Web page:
Clean attic interior

How to Get Rid of Rats in Your Attic

It might start with the soft sound of little feet. Maybe you hear scurrying overhead one night or see teeth marks on the edges of the furniture you have stored in your attic space. Pretty soon, all the signs point to the same conclusion—you have a rat infestation in your attic.

With the wide array of traps, poisons, and other rodent-removal tools on the market, it can be difficult to know how to start tackling the problem. Should you try to tackle the problem yourself with an old-fashioned mouse trap and cheese? Or is this a job for a pest control professional

In this short guide, we’ll explain the best methods for rat removal, proofing, and prevention.

How Do I Know If I Have Rats In My Attic?

It can be challenging to know whether rats are the culprit for the noises you hear at night. But it’s important to confirm the source of your problem, as a family of raccoons or squirrels may require a different pest-control solution.

Rats are nocturnal and usually shy, so you may never actually see a live rat in your attic or home. Instead, you should look for the signs that point to the unwelcome visitors.

The following are all signs that you have rats in the attic:

  • You hear scratching or scurrying sounds 
  • You notice scraps of hair or droppings
  • There is a noticeable smell

However, it’s best to consult with a pest specialist to confirm that rats are actually the source of the issue.

How Do I Get Rid of Rats?

No one likes sharing their home with rats. Aside from being off putting, rats spread diseases and cause property damage, so it’s essential to address your rat problem right away.

Once you’ve confirmed that rats are truly the issue, there are three crucial steps to getting rid of them.

Step One: Exterminate 

*Something to note: Although we are recommending extermination as the first step to getting rid of rats, here at Attic Construction we can easily work in attics with live rat activity and still garner fantastic results.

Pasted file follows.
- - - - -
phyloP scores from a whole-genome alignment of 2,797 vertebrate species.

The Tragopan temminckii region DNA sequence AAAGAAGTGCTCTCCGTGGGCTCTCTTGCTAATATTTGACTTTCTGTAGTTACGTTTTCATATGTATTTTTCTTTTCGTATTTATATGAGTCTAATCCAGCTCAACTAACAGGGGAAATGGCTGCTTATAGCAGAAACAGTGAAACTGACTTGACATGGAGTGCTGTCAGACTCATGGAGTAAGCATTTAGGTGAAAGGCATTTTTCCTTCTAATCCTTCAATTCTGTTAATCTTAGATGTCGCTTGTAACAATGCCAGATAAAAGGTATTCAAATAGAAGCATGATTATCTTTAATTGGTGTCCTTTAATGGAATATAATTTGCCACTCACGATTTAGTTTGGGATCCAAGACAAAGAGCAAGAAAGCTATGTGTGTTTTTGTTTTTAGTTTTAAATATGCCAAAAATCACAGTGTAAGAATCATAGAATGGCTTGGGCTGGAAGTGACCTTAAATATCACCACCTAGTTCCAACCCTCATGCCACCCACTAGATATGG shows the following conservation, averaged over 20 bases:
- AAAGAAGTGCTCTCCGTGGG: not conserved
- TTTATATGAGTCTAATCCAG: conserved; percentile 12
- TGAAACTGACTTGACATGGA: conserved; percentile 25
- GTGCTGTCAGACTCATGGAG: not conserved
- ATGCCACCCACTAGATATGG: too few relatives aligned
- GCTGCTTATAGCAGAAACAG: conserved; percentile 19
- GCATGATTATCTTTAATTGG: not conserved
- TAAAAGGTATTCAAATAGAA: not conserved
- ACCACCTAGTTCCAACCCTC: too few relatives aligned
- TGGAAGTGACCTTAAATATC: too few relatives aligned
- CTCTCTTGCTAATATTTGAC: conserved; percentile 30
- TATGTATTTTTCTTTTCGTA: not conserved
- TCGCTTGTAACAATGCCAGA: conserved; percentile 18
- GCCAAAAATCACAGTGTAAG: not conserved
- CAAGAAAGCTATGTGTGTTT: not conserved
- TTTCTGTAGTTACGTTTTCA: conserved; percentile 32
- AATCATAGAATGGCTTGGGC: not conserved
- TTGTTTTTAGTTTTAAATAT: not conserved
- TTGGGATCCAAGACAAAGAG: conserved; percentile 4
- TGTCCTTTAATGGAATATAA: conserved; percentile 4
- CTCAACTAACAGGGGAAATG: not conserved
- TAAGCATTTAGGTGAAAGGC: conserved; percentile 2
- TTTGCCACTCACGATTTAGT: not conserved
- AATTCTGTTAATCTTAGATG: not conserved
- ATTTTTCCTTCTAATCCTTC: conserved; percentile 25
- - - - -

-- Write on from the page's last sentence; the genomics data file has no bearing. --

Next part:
There are several different methods of getting rid of rats. But not all methods are created equal. Certain extermination solutions are better to ensure you’re protecting nearby wildlife, your pets, and children in your household. 

When you’re researching how to get rid of rats in attic, you’ll likely encounter the following products:

  • Live traps – This type of rat trap consists of a small cage. It is called a live trap because the animal is kept (as the name suggests) alive. Although this might seem more humane than killing them, relocating animals may leave behind orphans, and relocated animals rarely survive.
  • Glue traps – These can be as simple as a tray coated in a sticky adhesive. Unfortunately, they are an ineffective and inhumane method of pest control. Large rats can pull themselves free, and those that do get caught suffer prolonged, painful deaths from exhaustion and dehydration.
  • Snap traps – Old-fashioned traps use a bait station to attract rats. Then, a spring-loaded bar comes down and kills the rodent instantly. Snap traps are an effective and humane way to deal with rodents—if you can actually get them interested in the bait. Since rats are highly intelligent, they know to avoid unfamiliar objects. They might also have a nearby food source that is more enticing than testing the snap trap.